Last week, my family and I went to the beach for a picnic. It was a beautiful sunny day. The sky, a deep blue, was filled with white, fluffy clouds. It was indeed a picture-perfect day.
We were not alone. Others had come to the beach for a day of fun in the sun. Many had cameras to document their outing.As a professional photographer, I'm always interested to see what type of equipment people are using, so I walked around, trying to be unobtrusive.
I was surprised to note that not one photographer was using a polarizing filter, perhaps the single most important filter in landscape photography. This filter, which ranges in price from $15 to $45 (depending on the filter diameter of your lens), can darken a blue sky and highlight white clouds. It can also make outdoor pictures look sharper because it reduces the effect of haze in a picture. And, it can also reduce glare on water, sand and leaves.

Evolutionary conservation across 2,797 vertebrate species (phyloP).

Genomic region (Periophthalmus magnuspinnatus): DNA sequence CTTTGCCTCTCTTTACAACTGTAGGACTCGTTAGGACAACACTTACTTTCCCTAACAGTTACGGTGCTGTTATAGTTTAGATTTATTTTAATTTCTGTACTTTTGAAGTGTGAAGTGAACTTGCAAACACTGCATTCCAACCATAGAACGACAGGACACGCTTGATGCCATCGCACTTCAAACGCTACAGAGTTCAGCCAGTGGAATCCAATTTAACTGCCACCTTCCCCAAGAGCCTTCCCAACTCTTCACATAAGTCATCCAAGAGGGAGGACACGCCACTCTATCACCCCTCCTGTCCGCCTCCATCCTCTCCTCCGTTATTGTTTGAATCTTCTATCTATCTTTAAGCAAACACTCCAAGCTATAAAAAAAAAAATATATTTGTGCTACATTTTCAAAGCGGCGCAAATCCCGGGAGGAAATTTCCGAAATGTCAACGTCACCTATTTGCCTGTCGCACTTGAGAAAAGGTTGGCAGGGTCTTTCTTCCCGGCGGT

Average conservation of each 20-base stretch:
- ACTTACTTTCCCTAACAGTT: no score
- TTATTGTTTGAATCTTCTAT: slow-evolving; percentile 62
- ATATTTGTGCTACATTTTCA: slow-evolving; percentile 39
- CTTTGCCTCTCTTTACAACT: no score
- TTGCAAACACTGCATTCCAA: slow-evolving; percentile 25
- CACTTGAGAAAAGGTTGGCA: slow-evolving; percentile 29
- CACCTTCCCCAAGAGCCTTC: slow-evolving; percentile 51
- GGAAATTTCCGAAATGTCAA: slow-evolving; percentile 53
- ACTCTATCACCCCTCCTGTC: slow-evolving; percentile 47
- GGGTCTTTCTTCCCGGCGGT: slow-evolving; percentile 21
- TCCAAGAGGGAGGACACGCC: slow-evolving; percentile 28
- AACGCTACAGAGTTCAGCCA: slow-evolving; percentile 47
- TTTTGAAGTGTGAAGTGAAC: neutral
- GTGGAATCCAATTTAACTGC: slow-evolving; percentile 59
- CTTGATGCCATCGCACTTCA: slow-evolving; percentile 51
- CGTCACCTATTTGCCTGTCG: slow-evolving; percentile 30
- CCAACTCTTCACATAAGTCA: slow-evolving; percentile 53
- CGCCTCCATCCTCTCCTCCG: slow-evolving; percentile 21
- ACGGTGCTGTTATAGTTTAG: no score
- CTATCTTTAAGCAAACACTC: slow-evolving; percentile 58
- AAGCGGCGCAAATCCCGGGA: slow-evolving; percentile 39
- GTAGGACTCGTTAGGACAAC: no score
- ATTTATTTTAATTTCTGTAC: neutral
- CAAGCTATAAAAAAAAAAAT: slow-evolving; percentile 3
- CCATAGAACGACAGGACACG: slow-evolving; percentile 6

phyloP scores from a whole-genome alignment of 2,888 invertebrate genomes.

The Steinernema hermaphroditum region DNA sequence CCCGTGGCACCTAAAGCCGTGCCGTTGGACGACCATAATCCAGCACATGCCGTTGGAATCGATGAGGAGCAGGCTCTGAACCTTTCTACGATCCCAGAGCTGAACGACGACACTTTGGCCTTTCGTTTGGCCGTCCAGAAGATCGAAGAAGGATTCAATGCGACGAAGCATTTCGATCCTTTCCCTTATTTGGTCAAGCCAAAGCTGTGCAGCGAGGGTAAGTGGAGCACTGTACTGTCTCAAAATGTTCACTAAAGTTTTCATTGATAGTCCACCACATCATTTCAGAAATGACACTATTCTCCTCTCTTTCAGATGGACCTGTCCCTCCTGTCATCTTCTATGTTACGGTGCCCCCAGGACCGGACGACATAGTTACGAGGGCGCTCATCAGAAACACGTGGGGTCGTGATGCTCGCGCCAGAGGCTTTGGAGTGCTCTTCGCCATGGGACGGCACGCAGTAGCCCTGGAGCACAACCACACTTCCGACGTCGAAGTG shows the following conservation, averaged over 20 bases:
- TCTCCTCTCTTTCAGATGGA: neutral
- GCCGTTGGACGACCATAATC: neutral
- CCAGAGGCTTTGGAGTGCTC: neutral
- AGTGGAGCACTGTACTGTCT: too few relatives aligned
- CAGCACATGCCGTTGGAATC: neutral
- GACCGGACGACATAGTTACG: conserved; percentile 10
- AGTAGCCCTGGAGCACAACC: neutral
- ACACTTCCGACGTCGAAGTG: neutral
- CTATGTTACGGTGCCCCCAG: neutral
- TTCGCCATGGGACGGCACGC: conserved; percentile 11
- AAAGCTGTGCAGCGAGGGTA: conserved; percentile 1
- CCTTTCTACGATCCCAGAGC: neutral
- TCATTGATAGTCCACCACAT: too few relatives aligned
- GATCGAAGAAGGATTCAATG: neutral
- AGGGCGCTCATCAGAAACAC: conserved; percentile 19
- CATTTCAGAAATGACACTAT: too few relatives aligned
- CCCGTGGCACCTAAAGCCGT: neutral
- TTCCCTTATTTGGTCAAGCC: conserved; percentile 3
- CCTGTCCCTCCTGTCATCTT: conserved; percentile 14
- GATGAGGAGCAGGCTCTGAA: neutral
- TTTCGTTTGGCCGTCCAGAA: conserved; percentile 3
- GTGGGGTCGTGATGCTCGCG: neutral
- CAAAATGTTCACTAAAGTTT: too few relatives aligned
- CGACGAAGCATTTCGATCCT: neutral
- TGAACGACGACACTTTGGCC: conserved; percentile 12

I rarely photograph a landscape without a polarizing filter. For me, this filter can make the difference between a great shot and a snap-shot.
You'll notice that I've used the word "can" and not "will" when referring to the effect of a polarizing filter. That's because a polarizing filter is not effective 100 percent of the time. Basically, it works best when the sun is off to your left or right. It will not work if you are shooting directly into the sun or if the sun is at your back.
If you were one of the people I saw at the beach who was not using a filter, and if you're really interested in getting the best possible outdoor photographs, I'd suggest investing in a polarizing filter.
If you like photographing landscapes, another useful filter is the Tiffen enhancing filter, which intensifies reds, oranges and browns. I used this filter in Monument Valley and the Grand Canyon, and was impressed with the enhanced color in my pictures.
Graduated filters also are helpful when photographng landscapes. These filters are clear on the bottom, colored on the top and come in a variety of colors. With a graduated filter, you can turn a gray sky into a blue sky and a blue sky into an orange sunset sky.
Neutral-density graduated filters are also available.